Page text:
The Prescotian Webzine

13 March, 2002: It is with great sadness that the Prescotian announces the passing of Alan Stoddart, chemistry teacher at Prescot Grammar and Prescot School . The Prescotian was informed of this sad news by his colleague Des Roberts. We present a range of thoughts expressed via e-mail to the Editor.
While I was headmaster, I could not have asked for greater commitment from any staff than Alan gave. Even then, relatively early in his career, he was totally devoted to the school, its pupils and traditions, and showed his devotion in every word and action. In addition to his energy and quality as a teacher, he was also very ready to offer advice, frequently wise, to a headteacher of his own generation. I did not always take it, but we both knew exactly where we stood! Alan was excellent company, cheering me up immensely on many occasions with his asides and quips.  I remember, in particular, during my first term, the day he told me, with controlled irony, that it was time that I re-issued the edict on the precise width of margins in exercise-books, otherwise the school would collapse around me. It was such a relief, in those staider times, to have a member of staff who relaxed in the presence of authority, and who knew how to persuade even the most intractable of governors. He was, of course, one of the great devotees of the Dent venture, which gave him such an opportunity to show his skills as an educator and leader out in the field. John Weeks (Head 1968-1977)
Alan Stoddart was my form teacher at PGS in first and second year and it's a real blow he's no longer with us. I have such fond memories of Stoddy - my first encounter with a real mad scientist - and the biggest eyebrows this innocent eleven year old had ever seen! He put me in charge of the terrapins, delighted in cutting up bulls eyes and had a manner which taught the class without them realising it. We just thought we were having a laugh! He also showed a glowing interest in Doctor Who, which kept half a dozen of us enthralled during Science lessons. I haven't seen or spoken to him in fifteen years but he has left me with a barrowload of good times which I'll treasure always. Andrew Hogg
He was a great man. I left PGS in 1969, and remember him with great respect. Colin Ward
One of the first teachers I met at PGS (Chemistry in Room 6 - Periods 3 & 4 on Thursdays) - a veritable character, certainly made an impression on me, and I enjoyed being taught by him. Slippery Sam, his jokes about Mr Harley the lab technician. The Orienteering trip to Tarn Hows, my first ever trip away from home (and the homesickness!). A sad loss indeed. Dave Tilley
I remember Mr. Stoddart as a strong, tenacious type with bags of stamina who certainly seemed to care about his charges. I am genuinely sorry to hear this news. David Birchall
This makes me very sad. Stoddy taught me chemistery in years 1 and 2. I was also a keen cross country runner and remember him taking a great interest in us Alpha lads and our showing in the yearly competition. He was a fine teacher and more importantly a decent human being. Thanks Stoddy, you made a real difference to me and stimulated my interest in science. I owe you (and several others of your time) a debt I can never repay. CWB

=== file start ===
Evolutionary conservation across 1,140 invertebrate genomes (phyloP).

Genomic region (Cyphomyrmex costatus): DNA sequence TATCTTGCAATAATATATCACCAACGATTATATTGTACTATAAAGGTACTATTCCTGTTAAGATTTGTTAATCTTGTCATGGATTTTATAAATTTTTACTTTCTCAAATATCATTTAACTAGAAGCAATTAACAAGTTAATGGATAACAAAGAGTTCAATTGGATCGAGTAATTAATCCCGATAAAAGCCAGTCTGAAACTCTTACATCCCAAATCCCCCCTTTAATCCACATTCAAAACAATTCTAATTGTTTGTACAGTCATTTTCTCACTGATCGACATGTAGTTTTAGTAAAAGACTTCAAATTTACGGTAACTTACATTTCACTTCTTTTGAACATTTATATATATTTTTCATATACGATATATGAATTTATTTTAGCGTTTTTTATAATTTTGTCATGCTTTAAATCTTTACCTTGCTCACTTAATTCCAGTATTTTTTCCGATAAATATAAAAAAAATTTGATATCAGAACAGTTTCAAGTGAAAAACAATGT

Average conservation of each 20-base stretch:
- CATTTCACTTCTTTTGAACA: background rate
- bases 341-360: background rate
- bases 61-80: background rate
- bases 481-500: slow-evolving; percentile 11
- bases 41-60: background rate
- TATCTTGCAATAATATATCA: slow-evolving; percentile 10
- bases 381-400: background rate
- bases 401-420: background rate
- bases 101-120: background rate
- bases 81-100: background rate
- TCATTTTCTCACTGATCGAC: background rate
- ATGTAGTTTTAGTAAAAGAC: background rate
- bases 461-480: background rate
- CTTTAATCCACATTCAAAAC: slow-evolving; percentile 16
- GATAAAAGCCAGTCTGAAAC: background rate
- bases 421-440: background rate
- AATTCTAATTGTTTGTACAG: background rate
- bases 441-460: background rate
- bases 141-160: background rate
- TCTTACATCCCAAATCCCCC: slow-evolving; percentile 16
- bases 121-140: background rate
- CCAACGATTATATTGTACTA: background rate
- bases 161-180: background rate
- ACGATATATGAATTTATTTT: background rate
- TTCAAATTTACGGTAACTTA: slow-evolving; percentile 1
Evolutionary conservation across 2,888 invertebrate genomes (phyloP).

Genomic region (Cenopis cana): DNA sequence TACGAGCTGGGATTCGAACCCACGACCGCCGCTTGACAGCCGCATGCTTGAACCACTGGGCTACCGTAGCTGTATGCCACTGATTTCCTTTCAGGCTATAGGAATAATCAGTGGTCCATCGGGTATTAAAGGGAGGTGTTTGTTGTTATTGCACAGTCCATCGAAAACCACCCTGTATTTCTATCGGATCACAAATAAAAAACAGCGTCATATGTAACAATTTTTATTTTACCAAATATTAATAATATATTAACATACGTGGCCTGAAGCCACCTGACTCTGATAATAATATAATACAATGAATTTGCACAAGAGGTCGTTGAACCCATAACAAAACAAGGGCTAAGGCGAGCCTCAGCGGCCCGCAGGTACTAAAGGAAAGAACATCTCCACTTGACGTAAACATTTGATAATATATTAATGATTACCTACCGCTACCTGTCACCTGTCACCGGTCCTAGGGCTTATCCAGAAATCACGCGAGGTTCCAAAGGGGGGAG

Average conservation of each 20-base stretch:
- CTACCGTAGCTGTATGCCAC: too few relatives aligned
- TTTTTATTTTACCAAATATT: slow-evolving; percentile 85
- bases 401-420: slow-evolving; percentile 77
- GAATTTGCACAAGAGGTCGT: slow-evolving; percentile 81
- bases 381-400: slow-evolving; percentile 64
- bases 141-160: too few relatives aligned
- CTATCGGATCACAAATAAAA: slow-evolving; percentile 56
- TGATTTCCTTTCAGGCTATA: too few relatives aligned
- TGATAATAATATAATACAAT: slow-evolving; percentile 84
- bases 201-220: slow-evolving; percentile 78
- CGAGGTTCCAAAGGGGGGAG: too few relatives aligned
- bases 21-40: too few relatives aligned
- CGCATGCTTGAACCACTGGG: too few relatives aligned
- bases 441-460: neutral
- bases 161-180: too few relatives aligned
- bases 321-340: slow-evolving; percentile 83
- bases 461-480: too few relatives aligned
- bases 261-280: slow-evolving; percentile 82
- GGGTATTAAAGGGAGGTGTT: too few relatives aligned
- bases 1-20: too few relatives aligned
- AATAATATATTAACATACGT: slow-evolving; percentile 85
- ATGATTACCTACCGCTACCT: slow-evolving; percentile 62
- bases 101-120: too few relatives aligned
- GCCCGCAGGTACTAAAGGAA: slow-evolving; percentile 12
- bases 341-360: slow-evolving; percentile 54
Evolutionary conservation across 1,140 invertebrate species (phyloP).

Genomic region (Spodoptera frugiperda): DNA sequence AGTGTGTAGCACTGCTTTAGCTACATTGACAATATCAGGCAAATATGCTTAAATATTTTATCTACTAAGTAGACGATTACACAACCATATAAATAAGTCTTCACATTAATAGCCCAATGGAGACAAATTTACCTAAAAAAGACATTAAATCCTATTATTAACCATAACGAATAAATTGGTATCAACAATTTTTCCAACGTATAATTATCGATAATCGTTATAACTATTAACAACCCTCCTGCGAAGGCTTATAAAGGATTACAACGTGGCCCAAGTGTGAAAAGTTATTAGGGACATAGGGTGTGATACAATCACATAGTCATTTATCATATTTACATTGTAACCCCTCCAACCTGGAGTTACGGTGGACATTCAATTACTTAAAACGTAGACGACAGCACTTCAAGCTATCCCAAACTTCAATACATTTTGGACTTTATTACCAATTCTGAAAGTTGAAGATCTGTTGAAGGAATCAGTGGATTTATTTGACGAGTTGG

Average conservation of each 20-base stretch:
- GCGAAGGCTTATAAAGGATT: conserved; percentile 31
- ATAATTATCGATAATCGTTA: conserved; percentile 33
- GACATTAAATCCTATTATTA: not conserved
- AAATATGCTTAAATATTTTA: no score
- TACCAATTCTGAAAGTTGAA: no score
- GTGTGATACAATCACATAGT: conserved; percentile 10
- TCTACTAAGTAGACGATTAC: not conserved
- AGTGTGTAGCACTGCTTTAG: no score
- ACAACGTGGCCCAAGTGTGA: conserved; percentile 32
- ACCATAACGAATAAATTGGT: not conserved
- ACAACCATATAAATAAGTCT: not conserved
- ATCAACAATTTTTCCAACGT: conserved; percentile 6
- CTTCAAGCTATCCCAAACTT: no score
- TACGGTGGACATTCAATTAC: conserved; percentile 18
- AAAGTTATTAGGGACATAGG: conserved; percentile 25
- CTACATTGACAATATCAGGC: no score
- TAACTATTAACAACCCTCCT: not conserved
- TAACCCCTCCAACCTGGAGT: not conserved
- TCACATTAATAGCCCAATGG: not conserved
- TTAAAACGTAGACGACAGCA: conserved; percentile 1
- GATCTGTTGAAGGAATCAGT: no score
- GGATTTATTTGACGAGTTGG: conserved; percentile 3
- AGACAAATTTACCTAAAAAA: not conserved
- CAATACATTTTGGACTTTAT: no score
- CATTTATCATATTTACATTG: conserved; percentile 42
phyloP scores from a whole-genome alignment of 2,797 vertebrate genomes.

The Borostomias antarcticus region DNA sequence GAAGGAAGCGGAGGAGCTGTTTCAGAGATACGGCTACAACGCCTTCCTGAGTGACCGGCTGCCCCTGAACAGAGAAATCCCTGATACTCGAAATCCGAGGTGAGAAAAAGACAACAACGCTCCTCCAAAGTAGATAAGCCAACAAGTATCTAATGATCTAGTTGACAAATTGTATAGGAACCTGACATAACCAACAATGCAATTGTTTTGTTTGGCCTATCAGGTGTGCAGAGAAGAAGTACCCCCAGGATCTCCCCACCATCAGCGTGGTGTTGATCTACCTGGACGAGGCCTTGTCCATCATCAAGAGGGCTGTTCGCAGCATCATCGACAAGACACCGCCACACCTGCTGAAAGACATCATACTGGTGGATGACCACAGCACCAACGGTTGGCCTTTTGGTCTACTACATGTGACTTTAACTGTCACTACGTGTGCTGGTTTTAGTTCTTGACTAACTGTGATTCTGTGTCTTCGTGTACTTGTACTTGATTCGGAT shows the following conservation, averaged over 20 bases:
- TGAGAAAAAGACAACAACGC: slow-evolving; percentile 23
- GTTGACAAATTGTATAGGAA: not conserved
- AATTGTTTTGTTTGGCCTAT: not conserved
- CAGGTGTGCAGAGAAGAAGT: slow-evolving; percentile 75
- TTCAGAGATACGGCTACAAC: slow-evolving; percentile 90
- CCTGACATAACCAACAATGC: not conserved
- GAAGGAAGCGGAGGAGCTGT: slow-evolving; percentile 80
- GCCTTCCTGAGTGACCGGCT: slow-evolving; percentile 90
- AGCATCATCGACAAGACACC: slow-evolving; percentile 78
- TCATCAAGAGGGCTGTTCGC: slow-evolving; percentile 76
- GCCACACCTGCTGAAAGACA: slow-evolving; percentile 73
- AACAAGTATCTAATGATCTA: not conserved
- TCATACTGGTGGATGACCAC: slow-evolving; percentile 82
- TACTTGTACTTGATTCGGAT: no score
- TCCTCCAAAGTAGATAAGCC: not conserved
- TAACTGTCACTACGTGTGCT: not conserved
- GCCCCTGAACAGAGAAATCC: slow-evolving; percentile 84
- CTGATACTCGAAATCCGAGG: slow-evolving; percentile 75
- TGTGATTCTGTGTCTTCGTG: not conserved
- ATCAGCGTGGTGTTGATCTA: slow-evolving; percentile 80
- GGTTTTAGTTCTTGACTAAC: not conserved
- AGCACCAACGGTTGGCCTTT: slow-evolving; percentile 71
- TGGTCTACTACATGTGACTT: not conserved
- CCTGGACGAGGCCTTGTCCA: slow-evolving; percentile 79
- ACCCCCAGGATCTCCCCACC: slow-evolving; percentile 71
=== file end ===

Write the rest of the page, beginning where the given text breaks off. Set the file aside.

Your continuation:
I had the pleasure of being taught by him(not that I took any notice like)and would like to pass on my condolences to his family etc. Stoddy stood out to me because of his infamous eyebrows which we called birds nests but I remember him being quite strict about homework being handed in on time. AM

Stoddy must have been a good teacher because he managed to get me through to a pass in Chemistry at O-level (just). He was a great character and will always be remembered by me particularly for his love of orienteering and the fun we had setting up the courses on the hillsides at Dent - a place I know he loved. Loz
Very sad to hear the news about Alan Stoddart . I would like to record my appreciation to him , for nurturing in me a love of the outdoors via his creation of, and enthusiastic leadership of the PGS Orienteering Group. This small but select band toured the wilds of the UK , usually up to our necks in mud and brambles , but his combination of good humour and threats generated some results which surprised ourselves. He will be long remembered and sadly missed. Rob Liddiard
I've just read your email.  I remember Stoddy well.  My fave memory was around 1979.  It was the last day before summer hols.  I had Stoddy for science and did well answering a question.  He gave me a note in front of the class.  "I, A.Stoddart, hereby declare that D.Williams is exempt from any form of punishment, homework and classwork for the next six weeks."  As a spotty 14 year old it took me a few minutes to get the joke.  Great Guy. Dave Williams
I am very  sorry to hear the news about Alan. He was a major guide to me in my days at Prescot, particularly in connection with Orienteering. I had been in touch with him at the occasional event, but have not seen him for some time now. any details of where he was living and what he was doing , age cause of death etc would be appreciated. He put in an enormous amount of effort into the sport when it was in its early days in the North West. He will be sadly missed. Keith Ellery
Picking up John Week’s comments that Alan was ‘relaxed in the presence of authority', he was not only this but from the pupil’s perspective, he was undoubtedly in authority, yet was also a friend. I have many happy memories of Alan: Birdwatching, Dent, The Lyke Wake Walk, Chemistry of course, and yes, his eyebrows. That it is over twenty years since I saw him, is a great regret, yet the memories remain as fresh as ever. Thanks to Dave Gibson’s 11th hour ‘heads up’, I managed to attend the funeral. The sun was shining and a Robin was singing in the near distance. Alan would have enjoyed that. Damien Walker

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